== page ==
The New Jersey Division of Gaming Enforcement reported sports wagering adjusted gross revenue totaling just over $96 million for August as sportsbooks continued a historic summer rout of Garden State bettors.

That was good for the third-highest revenue for operators in state history, trailing the record $114.8 million established in November 2021 and the $98 million accrued last September. Six of the state’s top 10 all-time monthly operator revenue totals have come in the last 12 months of wagering, during which the house has claimed $941.9 million in revenue.

Sportsbooks statewide fashioned a collective 13.2% hold, the highest in the mobile era that began in August 2018 and one which trails only the 21.1% win rate when New Jersey launched in June of that year. It was the fourth consecutive month with a double-digit hold, furthering an unprecedented streak that began in May. Garden State sportsbooks had posted only four win rates of 10% or higher prior to this run.

Handle surged to $725.8 million, up 32.8% from the same month last year, as New Jersey became the first state in the post-PASPA era to accept more than $40 billion worth of wagers. August’s handle was up 23.6% compared to July and also lessened the decline in year-to-date handle versus 2022 to 5.7% with $6.5 billion in bets made.

The state collected $12.3 million in taxes, lifting the 2023 total to $76.6 million. That is $22.5 million ahead of last year’s pace, as operator revenue has skyrocketed 42.7% to $597.9 million in the first eight months of 2023. The hold of 9.2% in 2023, which jumped more than half a percentage point with August’s numbers, is 3.1 percentage points higher than in 2022.

A baseball mystery and another parlay pasting

An unlikely source of August’s boost in revenue came from baseball, where bettors smashed all-time in-season records in the three major categories of revenue, handle, and hold.

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The $28.8 million in operator revenue was nearly double the previous record of $14.7 million set in June, while the $288.1 million worth of wagers accepted was a 17.5% improvement on last month’s short-lived record of $245.2 million. The 10% hold marked the first time it reached double digits during the season, with the only previous occasion above 9% coming in October 2019 at 9.4%.

Since the NJDGE does not divulge handle and revenue by operator, there are few clues as to where the surge originated. One possibility is a bettor or bettors placing large World Series futures wagers, as those bets would count as revenue until paid out as a winning wager to a bettor or bettors.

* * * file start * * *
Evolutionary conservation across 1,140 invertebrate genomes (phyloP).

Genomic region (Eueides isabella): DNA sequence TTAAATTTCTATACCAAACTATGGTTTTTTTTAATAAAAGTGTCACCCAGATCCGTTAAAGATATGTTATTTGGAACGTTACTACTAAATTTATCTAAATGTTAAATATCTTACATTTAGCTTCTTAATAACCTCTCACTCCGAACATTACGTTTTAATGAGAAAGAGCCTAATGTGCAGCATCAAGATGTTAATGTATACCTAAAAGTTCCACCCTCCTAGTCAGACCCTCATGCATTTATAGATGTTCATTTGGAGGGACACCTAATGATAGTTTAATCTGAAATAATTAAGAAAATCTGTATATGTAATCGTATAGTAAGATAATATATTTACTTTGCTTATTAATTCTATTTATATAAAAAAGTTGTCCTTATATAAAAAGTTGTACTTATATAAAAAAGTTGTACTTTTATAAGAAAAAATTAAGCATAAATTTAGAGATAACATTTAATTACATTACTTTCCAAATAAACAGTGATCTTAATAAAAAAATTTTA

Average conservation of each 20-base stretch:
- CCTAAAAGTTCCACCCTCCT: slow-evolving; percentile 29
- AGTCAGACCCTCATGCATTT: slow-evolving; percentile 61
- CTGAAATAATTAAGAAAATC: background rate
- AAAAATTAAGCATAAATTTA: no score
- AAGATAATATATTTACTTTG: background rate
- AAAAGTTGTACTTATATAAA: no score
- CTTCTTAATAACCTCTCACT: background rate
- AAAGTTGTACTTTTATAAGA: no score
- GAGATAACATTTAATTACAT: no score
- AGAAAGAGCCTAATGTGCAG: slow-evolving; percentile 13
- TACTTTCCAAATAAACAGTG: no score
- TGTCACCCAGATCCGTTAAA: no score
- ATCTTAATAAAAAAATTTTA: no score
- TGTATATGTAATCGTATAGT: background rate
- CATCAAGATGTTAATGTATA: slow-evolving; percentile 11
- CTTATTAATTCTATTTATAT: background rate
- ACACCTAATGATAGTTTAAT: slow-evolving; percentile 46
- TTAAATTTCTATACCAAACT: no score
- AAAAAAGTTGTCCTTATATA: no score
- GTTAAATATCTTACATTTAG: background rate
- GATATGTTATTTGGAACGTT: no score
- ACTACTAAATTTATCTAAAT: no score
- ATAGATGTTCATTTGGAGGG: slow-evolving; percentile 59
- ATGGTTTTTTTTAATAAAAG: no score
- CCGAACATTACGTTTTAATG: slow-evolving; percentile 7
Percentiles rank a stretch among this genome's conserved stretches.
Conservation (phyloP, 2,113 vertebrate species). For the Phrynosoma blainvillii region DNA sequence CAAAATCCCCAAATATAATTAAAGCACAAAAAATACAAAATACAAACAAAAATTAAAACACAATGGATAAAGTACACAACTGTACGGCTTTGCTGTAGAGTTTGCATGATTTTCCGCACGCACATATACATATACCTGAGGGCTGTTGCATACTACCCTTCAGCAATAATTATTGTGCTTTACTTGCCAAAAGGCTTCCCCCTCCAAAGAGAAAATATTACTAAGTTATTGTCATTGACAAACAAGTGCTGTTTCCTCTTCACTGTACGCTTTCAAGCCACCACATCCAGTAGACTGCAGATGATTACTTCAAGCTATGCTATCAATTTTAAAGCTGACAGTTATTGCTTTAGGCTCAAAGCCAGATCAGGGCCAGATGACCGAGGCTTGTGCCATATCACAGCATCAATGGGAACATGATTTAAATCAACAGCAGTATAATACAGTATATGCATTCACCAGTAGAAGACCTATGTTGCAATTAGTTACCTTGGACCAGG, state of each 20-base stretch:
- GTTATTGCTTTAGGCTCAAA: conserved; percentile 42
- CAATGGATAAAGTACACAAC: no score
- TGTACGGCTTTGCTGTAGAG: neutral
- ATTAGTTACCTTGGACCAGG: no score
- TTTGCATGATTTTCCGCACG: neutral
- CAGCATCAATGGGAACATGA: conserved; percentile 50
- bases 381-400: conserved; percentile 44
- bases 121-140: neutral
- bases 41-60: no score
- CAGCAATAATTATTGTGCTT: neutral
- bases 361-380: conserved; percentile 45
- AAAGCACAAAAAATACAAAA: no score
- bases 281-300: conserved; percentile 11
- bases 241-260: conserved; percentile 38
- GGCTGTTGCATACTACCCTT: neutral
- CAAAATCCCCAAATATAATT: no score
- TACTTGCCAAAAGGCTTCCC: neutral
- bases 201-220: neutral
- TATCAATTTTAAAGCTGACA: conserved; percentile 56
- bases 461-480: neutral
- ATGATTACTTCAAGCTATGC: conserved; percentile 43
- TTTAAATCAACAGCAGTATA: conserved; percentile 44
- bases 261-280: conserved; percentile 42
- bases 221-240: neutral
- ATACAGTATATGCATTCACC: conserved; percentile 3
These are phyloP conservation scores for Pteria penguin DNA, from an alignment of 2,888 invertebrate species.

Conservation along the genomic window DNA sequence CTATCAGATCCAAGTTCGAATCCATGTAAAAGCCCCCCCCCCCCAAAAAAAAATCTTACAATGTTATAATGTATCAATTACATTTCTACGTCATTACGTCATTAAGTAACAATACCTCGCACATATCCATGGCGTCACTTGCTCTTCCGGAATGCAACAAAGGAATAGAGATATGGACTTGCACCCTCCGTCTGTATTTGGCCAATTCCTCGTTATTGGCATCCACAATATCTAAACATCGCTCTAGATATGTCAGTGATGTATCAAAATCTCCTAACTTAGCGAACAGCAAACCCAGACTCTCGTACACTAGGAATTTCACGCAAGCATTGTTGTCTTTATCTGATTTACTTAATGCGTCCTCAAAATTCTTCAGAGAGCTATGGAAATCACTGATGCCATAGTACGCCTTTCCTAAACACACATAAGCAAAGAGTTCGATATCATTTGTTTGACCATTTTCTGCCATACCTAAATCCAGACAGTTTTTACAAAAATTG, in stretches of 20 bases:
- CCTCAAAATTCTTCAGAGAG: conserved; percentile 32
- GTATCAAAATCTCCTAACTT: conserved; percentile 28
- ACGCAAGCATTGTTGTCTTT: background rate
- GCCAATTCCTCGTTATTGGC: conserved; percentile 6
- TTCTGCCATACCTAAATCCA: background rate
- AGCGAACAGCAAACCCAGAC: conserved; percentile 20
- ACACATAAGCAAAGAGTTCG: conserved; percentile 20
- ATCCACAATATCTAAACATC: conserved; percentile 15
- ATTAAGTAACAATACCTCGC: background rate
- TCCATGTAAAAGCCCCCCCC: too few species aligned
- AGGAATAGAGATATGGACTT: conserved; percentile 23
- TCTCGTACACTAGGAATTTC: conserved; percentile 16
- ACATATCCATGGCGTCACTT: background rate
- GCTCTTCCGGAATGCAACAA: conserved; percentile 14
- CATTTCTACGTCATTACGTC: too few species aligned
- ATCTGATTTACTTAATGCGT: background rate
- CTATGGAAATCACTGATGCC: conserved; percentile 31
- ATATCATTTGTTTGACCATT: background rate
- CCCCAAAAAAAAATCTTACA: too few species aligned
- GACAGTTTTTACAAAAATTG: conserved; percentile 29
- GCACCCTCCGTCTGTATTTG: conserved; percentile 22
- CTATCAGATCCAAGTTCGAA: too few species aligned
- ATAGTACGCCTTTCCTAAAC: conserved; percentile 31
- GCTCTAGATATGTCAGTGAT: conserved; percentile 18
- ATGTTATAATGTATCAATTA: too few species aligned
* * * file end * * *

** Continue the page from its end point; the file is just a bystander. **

If that is the case, it is possible that wager was placed through DraftKings. In the monthly tax filing submitted to the NJDGE by Resorts Digital Gaming, which is the tether to DraftKings as well as the now-shuttered FOX BET and its internal Resorts app, the entity reported a staggering $56.9 million in revenue for August.

That is more than double its previous monthly high of $25.3 million from June and the second-largest monthly haul in New Jersey history behind the $59 million accumulated among FanDuel, PointsBet, and SuperBook in November 2021.

Another possibility is that the public underestimated the struggles of the New York Mets and New York Yankees, who were a combined 21-36 in August. The Mets lost their first six games of the month, while the Yankees endured a nine-game skid from Aug. 12-22.

One source of revenue that is never a mystery is parlay wagering. Operators again ran roughshod over the betting public, fashioning a 24.1% hold to claim $39.7 million in revenue from $164.8 million wagered. It was the fifth consecutive month that the hold for parlays was 21.9% or higher, a new record, and August’s total lifted the overall win rate for the calendar year to 21.2%.

More than half of New Jersey sportsbook revenue in 2023 — $331.5 million — has originated via parlay bets.

King of the hill, top of the heap — for now

The $40 billion handle figure means New Jersey is responsible for more than 15% of the known $255.3 billion handle of the post-PASPA era that began in June 2018. The Garden State passed Nevada for the No. 1 spot in May 2021, and only New York and Illinois are gaining ground in terms of total amount wagered.

The neighboring Empire State will eventually overtake New Jersey, but at the moment, the two are separated by slightly more than $12.3 billion. New York has generated $4.8 billion more handle than New Jersey through the first eight months of 2023 and leads all states with $11.2 billion in accepted bets.

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